Startup valuation methods

In terms of techniques investors use to value your startup, investors will study things like:

  • revenue, cash flow or net income multiples from recent financings in your industry
  • revenue, cash flow or net income multiples from recent M&A transactions in your industry
  • a discounted cash flow analysis of forecasted cash flows from your business.

As mentioned earlier, these multiple ranges can be very wide, and vary substantially, within and between industries. As a rough ball park, assume EBITDA multiples can range from 3x to 10x, depending on your “story.”

Forecasted earnings growth is typically the #1 driver of your valuation (e.g., a 25 percent annual net income grower may see a 25x net income multiple, and a 10 percent annual net income grower may see a 10x multiple).

If there are no earnings yet, with your business plowing profits into long term growth, then revenue multiples or some other metric would be used. Revenue multiples for established businesses are typically in the 0.5x-1x range, tech grow companies can be in the 1x-3x range, and in extreme scenarios, can get as high as 10x for high flying dot commers with explosive growth.

But, that is, by far, the exception to the rule. And, if there are no revenues for your business – unless you are a biotech business waiting for FDA approval or some new mobile app grabbing immediate market share before others for examples – raising funds for your business, at any valuation, will be very difficult. Investors need some initial proof of concept to get their attention.

Worth mentioning, private company valuations typically get a 25 percent to 35 percent discount to public company valuations. While at the same time, M&A transactions can come at a 25 percent to 35 percent premium to financing valuations, as the founders are taking all their upside off the table.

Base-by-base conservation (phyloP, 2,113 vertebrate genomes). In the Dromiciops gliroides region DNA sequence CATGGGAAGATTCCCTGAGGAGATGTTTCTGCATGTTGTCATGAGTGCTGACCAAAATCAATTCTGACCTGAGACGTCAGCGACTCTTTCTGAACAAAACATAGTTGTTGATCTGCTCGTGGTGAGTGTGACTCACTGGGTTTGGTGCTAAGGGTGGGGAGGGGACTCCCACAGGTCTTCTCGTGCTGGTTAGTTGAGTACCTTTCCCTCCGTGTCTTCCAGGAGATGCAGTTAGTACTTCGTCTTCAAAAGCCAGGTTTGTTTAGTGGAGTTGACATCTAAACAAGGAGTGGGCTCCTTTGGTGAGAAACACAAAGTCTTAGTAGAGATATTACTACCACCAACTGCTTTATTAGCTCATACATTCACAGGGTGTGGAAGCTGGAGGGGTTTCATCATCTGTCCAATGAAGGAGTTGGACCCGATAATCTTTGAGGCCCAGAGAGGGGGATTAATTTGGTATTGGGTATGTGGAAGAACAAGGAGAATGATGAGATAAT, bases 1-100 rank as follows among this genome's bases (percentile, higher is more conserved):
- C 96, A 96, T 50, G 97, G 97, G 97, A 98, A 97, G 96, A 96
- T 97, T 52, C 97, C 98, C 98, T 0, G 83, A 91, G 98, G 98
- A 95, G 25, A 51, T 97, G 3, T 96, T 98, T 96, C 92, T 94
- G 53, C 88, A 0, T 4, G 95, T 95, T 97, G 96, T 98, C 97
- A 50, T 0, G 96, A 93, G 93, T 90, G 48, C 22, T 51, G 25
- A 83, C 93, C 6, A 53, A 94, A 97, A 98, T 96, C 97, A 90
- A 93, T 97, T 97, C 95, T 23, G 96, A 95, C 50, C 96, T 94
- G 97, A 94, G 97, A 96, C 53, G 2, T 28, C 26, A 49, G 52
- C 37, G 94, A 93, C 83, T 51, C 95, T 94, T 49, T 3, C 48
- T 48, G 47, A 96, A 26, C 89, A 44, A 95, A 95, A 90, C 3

Make sure you adjust for these when comparing to any public market data.

Rule of thumb

At the end of the day, the investor will have a very good sense to what a business is worth, and what they are willing to pay for it. As they see deals all the time and typically have their finger on the market pulse.

So, collect a few term sheets from multiple investors, and compare and contrast valuations and other terms, and play them off each other to get the best deal. As a rule of thumb, expect to give up 25 to 35 percent of your equity, in each equity financing you make.

As an example, a seed stage sophomore raising $500K may be valued at $2MM post-money. An expansion stage senior raising $10MM, may be valued at $25MM post-money, as examples.

Back into a valuation that gets your investor a 10x return

Most importantly, you need to put on the hat of your investor in setting valuation to get them excited about your startup vs. the hundreds of other startups they see each year.

Investors are looking for that next 10x return opportunity, so make sure your five year forecasted financials will grow large enough in that time frame to afford them a 10x return.

As an example, if you are worth $5MM today post-financing, and the new investor owns 25 percent of the company ($1.25MM stake), they are going to need a financial plan that will get their stake up to $12.5MM (and the company valuation up to $50MM) within five years, without any dilution from subsequent financings.

This could mean driving EBITDA up to $5 to $10MM within that period. So, do not show them a financial forecast that grows less than that, and make sure you have built a credible sales and marketing plan to realistically achieve these levels before approaching investors.

There are too many nuances to valuing a startup business than I could do justice in this short post, but hopefully, this gives you a good sense to the high level issues in play.

Don’t miss: Growth vs. profit: What should rising startups focus on first?

And: Why haven’t European investors fully accepted the ‘failure is good’ mentality yet?